“How dare you call me asking for money.” he said, even though he made it clear that I was to call about the $300 he said he’ll owe me three months earlier. “My priorities right now are being able to keep gas in my car so I can get to work. If you think that’s less important than paying you, I’ll give it to you right now. Otherwise, go away.”
That was it. Our final conversation. I sat in my bedroom in my parent’s house (which looked exactly as I had left it in high school) holding the phone for dear life, as if someone on the other end of the line was going to rescue me.
So that was that. $9000 in debt, no job, nowhere to live and completely heartbroken.
How did it come to this?
Love Really is Blind
Flashback to a year ago, when I flew from Canada to Australia for a job. My boyfriend was to follow me in a few months when I found a place, had some money saved up and figured out how to get around a new city.
“You’ve got a job, do you mind taking care of the rent this month until I get on my feet?” he asked.
But he never did get on his feet. Sure, he had a job, but I paid the bills. Every time we went to the grocery store I was the one who handed over the cash. Actually, he never once looked at the bills.
I was also the one who made the friends. After weeks of complaining, I’d spend the time finding social activities to attend. But it was my fault if they weren’t fun.
Did I mention the weekend trips to the beach? Oh yeah, since he had to get on his feet, I took care of that too. Again and again.
But I was in love. And this person was the one.
Oh, The Guilt
“Sarah, we want to pay for your living expenses and fly you to our other office. We think you’ve done such a great job here you deserve a promotion. What do you think?”
For the last few months I’ve checked my balance obsessively hoping it wasn’t zero. I did some pretty crazy things, like calling my parents halfway across the world begging to borrow money or taking out money from my investments just to pay the bills. That’s what it cost to maintain the life I led. To be in love.
Finally. I can get ahead. This promotion will mean I don’t have to worry so much about how much was in my bank account, or the lack of funds in it.
Running (in high heels no doubt) to tell him the news, I was met with anger.
I will never forget it. The hunched shoulders. The furrowed brows. The squinted eyes. The scowl. And silence. Dead silence.
“I’ll pay for your flight there. And everything else.” I blurted out.
“And after my work contract is done we’ll go on that cross country road trip like we’ve always wanted to.”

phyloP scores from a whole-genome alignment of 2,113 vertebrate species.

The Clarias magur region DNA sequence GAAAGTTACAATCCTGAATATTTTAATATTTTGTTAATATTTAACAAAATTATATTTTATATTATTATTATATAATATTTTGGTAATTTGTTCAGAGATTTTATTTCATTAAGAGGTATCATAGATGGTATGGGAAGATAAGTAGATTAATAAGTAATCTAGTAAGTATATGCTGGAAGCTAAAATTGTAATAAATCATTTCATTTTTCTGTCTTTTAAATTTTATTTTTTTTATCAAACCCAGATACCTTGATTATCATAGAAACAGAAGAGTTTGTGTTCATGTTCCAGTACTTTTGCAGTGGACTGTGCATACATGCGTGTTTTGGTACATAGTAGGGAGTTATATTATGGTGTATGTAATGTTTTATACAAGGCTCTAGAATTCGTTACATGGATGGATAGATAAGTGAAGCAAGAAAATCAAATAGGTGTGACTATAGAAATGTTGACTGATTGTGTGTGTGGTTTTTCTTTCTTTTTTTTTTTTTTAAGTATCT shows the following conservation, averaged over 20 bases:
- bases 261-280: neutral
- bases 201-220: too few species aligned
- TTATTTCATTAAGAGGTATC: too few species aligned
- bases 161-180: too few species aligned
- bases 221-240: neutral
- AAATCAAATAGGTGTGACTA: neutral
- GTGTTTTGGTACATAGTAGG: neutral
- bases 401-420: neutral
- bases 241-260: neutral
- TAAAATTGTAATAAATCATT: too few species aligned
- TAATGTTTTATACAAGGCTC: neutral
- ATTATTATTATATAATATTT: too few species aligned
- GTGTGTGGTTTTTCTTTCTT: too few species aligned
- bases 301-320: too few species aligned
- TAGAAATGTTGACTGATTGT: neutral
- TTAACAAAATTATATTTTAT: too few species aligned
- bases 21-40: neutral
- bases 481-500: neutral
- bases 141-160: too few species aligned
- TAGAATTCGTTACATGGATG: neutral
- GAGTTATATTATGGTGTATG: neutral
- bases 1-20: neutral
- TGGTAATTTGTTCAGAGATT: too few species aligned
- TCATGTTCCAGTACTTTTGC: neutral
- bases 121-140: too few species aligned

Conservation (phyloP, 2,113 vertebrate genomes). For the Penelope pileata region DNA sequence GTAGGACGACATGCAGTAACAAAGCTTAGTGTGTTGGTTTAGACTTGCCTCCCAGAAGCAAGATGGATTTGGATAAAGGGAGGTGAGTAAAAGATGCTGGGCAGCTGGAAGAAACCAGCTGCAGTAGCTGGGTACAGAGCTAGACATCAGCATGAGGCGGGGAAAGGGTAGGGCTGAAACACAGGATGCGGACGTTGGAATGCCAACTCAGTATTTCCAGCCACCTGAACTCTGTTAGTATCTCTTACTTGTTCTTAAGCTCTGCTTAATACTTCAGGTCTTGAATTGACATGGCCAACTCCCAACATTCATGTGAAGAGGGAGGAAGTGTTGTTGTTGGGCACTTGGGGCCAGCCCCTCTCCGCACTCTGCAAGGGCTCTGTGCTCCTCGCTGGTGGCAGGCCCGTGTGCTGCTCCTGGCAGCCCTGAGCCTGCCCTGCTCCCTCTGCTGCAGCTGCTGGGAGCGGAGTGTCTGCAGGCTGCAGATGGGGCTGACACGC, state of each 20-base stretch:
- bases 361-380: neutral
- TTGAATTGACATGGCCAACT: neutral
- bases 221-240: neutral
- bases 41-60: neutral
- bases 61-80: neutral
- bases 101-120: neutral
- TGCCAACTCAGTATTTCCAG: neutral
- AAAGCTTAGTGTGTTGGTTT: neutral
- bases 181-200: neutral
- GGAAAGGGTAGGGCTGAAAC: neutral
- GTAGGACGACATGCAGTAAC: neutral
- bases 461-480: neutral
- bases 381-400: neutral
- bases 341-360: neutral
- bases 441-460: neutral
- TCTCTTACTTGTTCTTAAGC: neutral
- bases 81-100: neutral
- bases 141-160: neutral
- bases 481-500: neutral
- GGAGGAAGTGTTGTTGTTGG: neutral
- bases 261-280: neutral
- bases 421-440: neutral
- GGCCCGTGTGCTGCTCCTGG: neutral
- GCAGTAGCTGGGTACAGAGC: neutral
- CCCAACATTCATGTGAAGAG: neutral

“You put the gas in, you need to swipe your card anyway.”
I was nothing more than an ATM to him. But I wanted his love more than anything so I went along with it.
As we drove up the rental car lot after our whirlwind trip was over, I talked about how moving back to Canada would help our future together. I could get a steady job and buy a house, just for us.
He had other ideas. He just didn’t tell me then.
Instead of breaking up with me at the airport he simply said “I’m going to visit the cities you went to while I wasn’t with you. I’ll be back soon”
I reached over to give him a goodbye kiss, and he turned his head away.
Rescuing My Bank Account
Being in love cost me in a big way. And I had myself to blame.
If I didn’t value myself enough to set boundaries, how could I have expected others to do so?
Having no money to my name was a reflection of how I felt about myself. I was a big fat zero.
So how did I finally manage to get out of debt, save over half my income and live the good life?
Simple, I started saying no. I started by writing a long email thanking him for the time we had in Australia, and that I wanted to end things officially. As if my magic, I started to sleep better.
I then began to say no to more and more things.
I said no to people that were a drain on my time and energy.
I said no to buying anything that didn’t make me happy.
I said no to low paying jobs, and found one that matched my expertise and wanted to pay what I was worth.
Most importantly, I found out what love really meant. It’s not all those gushy feelings you have when you think about another person, it’s about being ok with who you are. Valuing yourself. Being proud of what you have to offer the world.
You can’t just earn more money to be rich. You have value your worth.You need to realize that having money isn’t just about having freedom or buying beautiful things. It’s about loving yourself.
You are worth a million dollars. Now go make sure everyone around you (including your bank account) knows that.
Being a badass with your money is as easy as asking yourself what you want.
Download our values-based spending guide and figure out how to revolutionize your financial decisions ASAP.
(psst...we also send you occasional emails on how else to live beyond the dollar. You in?)
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